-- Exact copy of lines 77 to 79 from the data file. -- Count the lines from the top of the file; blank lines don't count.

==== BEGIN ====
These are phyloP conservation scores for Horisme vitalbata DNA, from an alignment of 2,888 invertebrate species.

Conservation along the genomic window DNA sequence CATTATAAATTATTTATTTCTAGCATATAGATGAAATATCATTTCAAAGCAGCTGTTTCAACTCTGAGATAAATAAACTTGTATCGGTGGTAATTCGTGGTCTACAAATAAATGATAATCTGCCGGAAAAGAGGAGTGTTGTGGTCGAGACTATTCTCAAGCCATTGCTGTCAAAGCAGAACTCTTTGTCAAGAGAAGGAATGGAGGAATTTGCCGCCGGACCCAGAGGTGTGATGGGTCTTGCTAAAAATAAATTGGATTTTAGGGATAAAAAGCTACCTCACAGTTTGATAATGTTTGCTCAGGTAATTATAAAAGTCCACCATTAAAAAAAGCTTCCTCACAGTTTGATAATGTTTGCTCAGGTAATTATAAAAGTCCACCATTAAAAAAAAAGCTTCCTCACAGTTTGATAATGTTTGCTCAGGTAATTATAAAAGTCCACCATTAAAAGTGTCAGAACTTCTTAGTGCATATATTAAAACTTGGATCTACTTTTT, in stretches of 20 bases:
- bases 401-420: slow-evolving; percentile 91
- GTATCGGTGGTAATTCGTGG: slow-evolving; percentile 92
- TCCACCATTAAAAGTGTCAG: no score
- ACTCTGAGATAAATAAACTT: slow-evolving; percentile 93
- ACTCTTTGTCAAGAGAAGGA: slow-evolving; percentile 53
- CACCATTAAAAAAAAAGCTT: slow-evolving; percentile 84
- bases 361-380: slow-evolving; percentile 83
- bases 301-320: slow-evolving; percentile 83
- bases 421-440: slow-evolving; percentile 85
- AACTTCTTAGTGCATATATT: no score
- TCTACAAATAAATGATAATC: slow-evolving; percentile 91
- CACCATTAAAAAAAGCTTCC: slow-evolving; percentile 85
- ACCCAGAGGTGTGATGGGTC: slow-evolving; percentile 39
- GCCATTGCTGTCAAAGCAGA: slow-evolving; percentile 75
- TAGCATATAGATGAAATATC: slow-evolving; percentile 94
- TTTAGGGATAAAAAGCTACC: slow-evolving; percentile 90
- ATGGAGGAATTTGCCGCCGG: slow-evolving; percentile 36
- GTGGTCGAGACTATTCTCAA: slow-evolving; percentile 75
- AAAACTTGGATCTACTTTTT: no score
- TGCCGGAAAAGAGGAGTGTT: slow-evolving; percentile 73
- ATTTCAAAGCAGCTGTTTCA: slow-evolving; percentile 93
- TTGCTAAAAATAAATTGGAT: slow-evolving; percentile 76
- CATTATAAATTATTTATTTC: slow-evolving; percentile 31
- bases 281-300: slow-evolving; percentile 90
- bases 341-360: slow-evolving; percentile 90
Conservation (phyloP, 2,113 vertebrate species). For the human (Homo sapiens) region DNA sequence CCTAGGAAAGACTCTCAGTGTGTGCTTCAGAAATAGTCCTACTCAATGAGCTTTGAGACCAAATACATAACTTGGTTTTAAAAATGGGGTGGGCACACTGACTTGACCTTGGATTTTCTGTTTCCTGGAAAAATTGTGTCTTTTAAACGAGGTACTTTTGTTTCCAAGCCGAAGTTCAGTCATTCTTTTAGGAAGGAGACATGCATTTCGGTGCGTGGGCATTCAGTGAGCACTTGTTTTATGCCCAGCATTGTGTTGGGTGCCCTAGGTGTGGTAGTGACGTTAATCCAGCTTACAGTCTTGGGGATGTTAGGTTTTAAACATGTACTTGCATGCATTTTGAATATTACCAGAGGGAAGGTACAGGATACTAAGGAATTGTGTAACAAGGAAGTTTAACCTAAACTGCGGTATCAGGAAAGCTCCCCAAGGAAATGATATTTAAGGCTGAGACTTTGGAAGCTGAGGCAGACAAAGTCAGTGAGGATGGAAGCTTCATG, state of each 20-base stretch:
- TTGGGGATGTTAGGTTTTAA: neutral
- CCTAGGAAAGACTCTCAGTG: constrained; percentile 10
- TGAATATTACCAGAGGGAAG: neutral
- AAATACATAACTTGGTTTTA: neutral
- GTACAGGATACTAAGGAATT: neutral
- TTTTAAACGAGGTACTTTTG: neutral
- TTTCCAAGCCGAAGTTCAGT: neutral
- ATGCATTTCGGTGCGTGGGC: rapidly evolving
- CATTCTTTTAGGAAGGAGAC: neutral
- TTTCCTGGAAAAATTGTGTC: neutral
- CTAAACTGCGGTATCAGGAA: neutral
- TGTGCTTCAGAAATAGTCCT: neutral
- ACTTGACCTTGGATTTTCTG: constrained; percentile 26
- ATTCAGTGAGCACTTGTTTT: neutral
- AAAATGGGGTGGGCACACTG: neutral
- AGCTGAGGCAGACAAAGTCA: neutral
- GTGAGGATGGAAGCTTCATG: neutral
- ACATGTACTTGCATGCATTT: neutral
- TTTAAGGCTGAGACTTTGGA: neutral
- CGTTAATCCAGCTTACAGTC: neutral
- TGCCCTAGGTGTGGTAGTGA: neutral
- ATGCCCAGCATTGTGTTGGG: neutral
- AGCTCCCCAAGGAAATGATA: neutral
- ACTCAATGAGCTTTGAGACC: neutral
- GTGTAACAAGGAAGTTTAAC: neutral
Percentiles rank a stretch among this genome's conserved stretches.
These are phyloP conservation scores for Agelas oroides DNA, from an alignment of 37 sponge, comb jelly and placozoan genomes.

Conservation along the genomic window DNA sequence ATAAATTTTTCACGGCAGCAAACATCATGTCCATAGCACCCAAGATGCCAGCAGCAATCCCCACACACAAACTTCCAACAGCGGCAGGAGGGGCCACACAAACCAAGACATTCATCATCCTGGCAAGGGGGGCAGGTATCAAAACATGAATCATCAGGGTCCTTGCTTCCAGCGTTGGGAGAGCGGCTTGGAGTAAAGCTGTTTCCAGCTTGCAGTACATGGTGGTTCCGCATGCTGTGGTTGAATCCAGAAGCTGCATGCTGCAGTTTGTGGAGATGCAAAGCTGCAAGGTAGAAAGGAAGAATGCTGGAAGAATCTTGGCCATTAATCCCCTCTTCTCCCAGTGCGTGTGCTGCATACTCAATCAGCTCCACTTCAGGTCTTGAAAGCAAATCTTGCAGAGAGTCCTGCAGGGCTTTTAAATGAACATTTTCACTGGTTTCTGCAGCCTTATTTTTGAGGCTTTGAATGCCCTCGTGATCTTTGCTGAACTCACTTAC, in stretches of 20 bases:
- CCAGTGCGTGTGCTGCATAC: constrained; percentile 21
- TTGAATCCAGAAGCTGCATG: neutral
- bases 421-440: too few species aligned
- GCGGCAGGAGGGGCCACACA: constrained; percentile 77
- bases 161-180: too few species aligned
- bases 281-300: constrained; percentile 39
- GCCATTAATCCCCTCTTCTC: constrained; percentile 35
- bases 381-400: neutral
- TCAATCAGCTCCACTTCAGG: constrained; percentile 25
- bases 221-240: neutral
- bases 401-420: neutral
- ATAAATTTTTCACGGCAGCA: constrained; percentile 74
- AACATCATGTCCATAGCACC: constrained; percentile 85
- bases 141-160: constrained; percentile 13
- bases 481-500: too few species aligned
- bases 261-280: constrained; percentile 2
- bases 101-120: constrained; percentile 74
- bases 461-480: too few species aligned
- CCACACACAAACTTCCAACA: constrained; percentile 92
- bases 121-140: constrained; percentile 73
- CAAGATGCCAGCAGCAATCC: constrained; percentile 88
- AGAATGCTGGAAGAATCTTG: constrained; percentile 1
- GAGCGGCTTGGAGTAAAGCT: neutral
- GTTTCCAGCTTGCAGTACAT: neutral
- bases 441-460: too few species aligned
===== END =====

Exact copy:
- CAAGATGCCAGCAGCAATCC: constrained; percentile 88
- AGAATGCTGGAAGAATCTTG: constrained; percentile 1
- GAGCGGCTTGGAGTAAAGCT: neutral